Paddling for island pride

Wednesday September 16, 2020 Written by Published in Paddling
Mauke open women’s oe vaka squad at the start in front of Trader Jacks. From left: Eryka Tommy, Maea Parker, Paulina Beddoes, Lina Ingaua, Tepua Raita and Joyce Fortes. Photo: TORU NOOROA. 20091502 Mauke open women’s oe vaka squad at the start in front of Trader Jacks. From left: Eryka Tommy, Maea Parker, Paulina Beddoes, Lina Ingaua, Tepua Raita and Joyce Fortes. Photo: TORU NOOROA. 20091502

The upcoming Cook Islands Games has brought about a huge resurgence to the sport of oe vaka. 

New faces on the water and former paddlers who have been out of action for many years have taken hold of their paddles again to compete at the Cook Islands Games next month.

Master paddler Serena Hunter says she’s never seen anything like it.

“It’s really awesome. The Trader Jacks carpark is a hive of activity most afternoons, and indeed some mornings of the week as island crews head out onto the water,” she says.

“It’s just fantastic. Each year we try to recruit people to come and join oe vaka, so I’m glad the Games has brought people into the fold to give it a go.”

Oe vaka has seen record numbers of V6s and V1s on the water during the race season, with Cook Islands Games preparation credited for the massive boost.

Experienced paddlers from each of the clubs Te Tupu o te Manava, Ngakau Toa Vaka and Live Free are taking the reins in leading their island crews.

The Games programme includes both sprints and distance races and in junior, mixed and open categories and both V6 and V1, so there is something for everyone.

“On the international paddling scene Covid-19 has seen the cancellation of all the major paddling events this year including Vaka Eiva, and also the World sprints that were scheduled to be held in Hawaii in August which some of the local paddlers had been gearing for,” says Hunter.

The Mauke opens women’s oe vaka team pass by Vaiana’s Bar and Bistro on Saturday afternoon. Photo: TORU NOOROA. 20091506

“Despite these disappointments, there has been a big positive in that the local paddling scene has seen an increased interest this year.”

This year Hunter is focused on coaching a junior group of girls and says it’s been fantastic to see their progress.

“And now they are all paddling in their island crews and we’ll get back together post games for our nationals in November,” she says.

“Most of these girls would normally be focused on netball, so with netball season cancelled it was perfect opportunity to get a group together.”

Team Mauke has 37 paddlers who are proudly representing their island home in the Under 19 and Open Men and Women categories. 

The Oe Vaka team is led and managed by Tereau Boaza and the coaches are Tupuna Amo for the U19s and Open Men and Joyce Fortes and Paulina Beddoes for the U19 and Open Women.

“The Oe Vaka atmosphere on Rarotonga is certainly truly alive, the hype and competitive spirit is clear in each code which I think is quite refreshing to see during this time of the Covid-19 crisis,” says Boaza.

“A fair number of our paddlers have never paddled before so for them this is a great new exciting experience.”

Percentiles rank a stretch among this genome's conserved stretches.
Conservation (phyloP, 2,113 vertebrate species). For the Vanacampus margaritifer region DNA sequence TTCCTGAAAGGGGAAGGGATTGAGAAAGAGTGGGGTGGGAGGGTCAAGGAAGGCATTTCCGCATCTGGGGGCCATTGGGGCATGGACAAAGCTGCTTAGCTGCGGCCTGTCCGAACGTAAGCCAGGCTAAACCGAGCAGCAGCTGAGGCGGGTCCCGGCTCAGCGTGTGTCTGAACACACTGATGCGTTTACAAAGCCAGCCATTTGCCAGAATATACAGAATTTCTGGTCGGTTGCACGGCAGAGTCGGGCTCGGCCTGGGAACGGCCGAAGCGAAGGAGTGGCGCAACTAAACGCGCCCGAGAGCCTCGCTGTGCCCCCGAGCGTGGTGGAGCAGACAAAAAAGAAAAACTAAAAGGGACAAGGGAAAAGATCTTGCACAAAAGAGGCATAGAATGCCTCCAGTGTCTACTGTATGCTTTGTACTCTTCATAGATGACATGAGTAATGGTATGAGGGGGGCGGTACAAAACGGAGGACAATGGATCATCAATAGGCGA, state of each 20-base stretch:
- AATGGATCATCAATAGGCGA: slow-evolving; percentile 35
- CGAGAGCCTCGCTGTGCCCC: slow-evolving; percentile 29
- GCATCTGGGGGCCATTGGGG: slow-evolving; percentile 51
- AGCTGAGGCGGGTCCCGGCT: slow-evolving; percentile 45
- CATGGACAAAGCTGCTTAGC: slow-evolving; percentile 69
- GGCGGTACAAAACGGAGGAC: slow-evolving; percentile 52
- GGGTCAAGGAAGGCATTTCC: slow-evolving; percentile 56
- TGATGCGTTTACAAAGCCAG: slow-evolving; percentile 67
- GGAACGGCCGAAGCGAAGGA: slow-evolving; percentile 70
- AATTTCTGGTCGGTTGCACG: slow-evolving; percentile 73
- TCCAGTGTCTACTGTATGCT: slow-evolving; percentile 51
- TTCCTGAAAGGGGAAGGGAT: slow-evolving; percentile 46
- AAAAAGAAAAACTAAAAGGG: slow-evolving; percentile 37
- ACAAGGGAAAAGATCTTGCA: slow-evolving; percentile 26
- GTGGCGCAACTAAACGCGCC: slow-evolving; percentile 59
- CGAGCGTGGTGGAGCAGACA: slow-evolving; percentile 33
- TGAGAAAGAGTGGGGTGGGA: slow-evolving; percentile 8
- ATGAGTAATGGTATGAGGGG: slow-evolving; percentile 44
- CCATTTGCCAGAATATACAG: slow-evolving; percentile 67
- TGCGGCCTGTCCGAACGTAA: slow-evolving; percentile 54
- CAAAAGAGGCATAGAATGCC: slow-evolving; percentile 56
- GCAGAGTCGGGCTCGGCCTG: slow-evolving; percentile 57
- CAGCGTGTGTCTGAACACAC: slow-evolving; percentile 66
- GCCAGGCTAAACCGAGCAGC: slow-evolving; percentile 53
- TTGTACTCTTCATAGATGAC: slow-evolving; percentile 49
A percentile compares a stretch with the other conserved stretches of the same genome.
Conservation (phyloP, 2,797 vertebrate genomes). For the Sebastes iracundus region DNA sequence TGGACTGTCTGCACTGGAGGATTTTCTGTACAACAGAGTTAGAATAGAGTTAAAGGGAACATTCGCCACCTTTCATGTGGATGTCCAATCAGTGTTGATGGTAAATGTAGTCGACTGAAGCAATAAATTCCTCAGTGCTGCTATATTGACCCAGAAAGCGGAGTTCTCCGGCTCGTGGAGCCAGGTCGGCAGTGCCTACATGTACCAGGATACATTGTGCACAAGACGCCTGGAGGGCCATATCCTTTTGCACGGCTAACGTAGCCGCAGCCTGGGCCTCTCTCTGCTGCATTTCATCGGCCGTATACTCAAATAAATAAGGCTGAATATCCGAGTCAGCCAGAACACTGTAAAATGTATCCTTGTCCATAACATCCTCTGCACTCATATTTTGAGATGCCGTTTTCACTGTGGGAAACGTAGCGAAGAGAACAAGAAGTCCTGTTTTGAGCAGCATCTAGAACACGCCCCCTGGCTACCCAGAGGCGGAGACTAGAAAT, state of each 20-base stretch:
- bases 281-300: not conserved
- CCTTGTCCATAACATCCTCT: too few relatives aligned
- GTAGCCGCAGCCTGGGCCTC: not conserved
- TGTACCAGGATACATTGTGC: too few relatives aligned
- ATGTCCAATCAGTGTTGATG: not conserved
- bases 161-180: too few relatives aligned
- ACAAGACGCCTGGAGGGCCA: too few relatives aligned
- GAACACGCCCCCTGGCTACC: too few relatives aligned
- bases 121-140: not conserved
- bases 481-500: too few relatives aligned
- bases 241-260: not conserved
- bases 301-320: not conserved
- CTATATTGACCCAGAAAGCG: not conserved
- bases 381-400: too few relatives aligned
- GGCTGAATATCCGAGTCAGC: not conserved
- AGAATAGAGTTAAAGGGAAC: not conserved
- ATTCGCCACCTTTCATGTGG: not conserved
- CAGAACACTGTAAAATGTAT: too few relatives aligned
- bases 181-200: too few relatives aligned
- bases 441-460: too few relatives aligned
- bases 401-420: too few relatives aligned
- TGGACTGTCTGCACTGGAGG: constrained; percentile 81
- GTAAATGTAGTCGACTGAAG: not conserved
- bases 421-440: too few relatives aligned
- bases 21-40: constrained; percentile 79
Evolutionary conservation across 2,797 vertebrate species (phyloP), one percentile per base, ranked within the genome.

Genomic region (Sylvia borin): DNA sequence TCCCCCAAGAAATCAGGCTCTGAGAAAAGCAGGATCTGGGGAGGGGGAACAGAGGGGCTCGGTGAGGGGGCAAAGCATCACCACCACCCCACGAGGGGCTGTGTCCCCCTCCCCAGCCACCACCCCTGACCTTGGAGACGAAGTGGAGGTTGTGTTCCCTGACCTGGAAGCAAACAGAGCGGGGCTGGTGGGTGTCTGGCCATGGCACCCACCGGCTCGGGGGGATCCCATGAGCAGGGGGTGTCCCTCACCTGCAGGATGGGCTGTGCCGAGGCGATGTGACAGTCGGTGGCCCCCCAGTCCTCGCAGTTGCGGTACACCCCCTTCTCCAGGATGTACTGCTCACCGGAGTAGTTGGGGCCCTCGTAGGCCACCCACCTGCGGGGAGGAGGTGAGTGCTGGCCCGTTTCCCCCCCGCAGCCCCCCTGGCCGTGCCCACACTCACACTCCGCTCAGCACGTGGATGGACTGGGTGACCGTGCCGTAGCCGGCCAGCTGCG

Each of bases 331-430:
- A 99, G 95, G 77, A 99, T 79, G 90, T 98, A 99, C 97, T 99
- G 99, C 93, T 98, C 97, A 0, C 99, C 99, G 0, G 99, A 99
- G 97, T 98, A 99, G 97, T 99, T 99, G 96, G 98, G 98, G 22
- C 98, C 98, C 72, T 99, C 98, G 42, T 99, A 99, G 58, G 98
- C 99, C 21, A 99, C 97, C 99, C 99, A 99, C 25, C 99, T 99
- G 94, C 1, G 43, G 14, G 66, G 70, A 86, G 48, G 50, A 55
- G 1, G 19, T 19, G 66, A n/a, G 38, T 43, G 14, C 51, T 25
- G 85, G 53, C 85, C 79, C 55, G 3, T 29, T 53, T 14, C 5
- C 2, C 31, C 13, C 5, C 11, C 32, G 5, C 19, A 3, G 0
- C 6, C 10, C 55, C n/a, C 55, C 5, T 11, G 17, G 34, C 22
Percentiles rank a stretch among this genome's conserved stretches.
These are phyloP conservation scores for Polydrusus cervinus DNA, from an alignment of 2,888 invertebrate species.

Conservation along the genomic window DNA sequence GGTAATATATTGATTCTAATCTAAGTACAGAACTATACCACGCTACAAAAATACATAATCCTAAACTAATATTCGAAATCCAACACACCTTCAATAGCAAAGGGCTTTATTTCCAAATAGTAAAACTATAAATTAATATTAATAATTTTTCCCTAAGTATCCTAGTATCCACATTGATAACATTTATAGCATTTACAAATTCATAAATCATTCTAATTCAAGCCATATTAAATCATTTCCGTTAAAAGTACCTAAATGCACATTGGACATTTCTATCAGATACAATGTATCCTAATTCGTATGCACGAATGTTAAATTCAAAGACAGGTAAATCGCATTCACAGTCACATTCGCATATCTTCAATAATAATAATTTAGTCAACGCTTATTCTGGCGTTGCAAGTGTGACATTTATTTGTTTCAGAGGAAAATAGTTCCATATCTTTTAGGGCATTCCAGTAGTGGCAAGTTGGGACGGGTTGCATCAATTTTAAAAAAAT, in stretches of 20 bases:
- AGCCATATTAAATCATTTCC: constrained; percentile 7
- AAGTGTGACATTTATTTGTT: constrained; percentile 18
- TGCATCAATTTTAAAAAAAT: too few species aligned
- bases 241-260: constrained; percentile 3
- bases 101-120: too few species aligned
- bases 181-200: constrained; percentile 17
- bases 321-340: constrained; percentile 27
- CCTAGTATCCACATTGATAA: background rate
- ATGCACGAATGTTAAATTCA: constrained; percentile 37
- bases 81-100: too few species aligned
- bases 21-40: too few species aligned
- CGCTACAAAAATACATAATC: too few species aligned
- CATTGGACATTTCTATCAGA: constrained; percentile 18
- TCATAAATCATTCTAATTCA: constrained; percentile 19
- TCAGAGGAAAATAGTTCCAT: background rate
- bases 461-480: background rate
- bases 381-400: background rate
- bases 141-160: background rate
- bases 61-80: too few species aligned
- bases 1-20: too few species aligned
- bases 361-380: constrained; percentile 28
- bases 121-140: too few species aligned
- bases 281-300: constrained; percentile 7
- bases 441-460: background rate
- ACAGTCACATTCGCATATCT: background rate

Unfortunately, the Maukeans don’t have participants from their home island.

“But we hope this event will shed a brighter light on the sport to encourage and spark some interests in our people both young and young in heart to join and partake in the coming years,” said Boaza.

Coaches Joyce Fortes has 10 years of experience out on the water.

“It is great to see the enthusiasm and excitement from all our new and non- paddlers as well as our active/current paddlers. I think for us to be representing our home island in a sport that is quite rare is such a great feeling.

“Especially for our non-paddlers. To see their faces filled with eagerness and determination not just to turn up to training but to learn, work hard and to paddle their hearts out on the water is so amazing,” says Fortes.

Fortes has represented Akatokamanava in dance competitions and beauty pageants, but not on a sporting level.

“For myself this is so heartwarming and my passion for the sport and for my island truly has escalated. I am pretty sure the feeling is mutual with all our Mauke athletes.”

She also noted that back in the day, fathers and grandfathers on Mauke had their own hand carved vakas and paddles they used for fishing.

“They’d paddle out “ki tua” (out into the ocean) to fish for our families early hours in the mornings or late at night. Their vaka’s and paddles aren’t as light as ours nowadays either. So, paddling for our island as one now is truly meaningful.”

“The Cook Islands games has definitely brought our islands alive and together, despite what is happening around the world, so thank you CISNOC and a huge meitaki ranuinui to the Cook Islands Canoeing Association for being able to cater the events, canoes etc. for all our islands to enjoy.”

The Mauke training schedules are: U19 Men and Woman 5pm Tuesday and 7am Saturday, Open Women 4.45pm Monday and Wednesday, 7am Saturday, Open Men 4.45pm Tuesday and Thursday, 4pm Saturday.

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